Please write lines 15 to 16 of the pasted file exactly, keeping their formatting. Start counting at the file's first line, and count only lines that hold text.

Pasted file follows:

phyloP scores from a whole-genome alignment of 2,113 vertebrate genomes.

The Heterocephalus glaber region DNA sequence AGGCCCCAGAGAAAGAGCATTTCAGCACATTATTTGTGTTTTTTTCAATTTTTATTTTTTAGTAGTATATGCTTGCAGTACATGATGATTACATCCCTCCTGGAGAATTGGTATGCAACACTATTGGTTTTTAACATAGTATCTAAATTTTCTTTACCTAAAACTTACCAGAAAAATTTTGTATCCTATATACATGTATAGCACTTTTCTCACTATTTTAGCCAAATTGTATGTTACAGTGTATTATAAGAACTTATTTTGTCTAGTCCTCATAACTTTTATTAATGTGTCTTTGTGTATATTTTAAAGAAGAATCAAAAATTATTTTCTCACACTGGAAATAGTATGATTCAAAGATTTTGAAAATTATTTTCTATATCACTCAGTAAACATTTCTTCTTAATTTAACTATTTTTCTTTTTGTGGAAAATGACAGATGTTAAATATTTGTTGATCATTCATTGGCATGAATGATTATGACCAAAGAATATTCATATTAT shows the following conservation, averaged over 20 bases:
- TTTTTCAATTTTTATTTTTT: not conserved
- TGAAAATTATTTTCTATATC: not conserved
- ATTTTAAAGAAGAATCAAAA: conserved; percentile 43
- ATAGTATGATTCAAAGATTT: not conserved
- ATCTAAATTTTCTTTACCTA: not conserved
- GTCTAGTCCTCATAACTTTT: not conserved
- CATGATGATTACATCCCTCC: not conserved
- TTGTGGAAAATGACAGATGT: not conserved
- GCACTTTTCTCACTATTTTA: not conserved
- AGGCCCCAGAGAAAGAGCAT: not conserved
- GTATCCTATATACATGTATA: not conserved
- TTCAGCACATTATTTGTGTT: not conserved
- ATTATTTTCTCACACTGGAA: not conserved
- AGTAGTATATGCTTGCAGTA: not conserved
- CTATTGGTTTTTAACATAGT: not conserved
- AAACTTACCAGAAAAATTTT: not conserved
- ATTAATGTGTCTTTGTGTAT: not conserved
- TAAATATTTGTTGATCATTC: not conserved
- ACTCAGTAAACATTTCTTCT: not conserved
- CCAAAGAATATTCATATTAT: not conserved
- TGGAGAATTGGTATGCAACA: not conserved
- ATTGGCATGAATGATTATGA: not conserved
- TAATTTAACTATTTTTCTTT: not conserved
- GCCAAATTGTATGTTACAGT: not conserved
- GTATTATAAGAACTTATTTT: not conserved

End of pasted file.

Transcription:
- ATTATTTTCTCACACTGGAA: not conserved
- AGTAGTATATGCTTGCAGTA: not conserved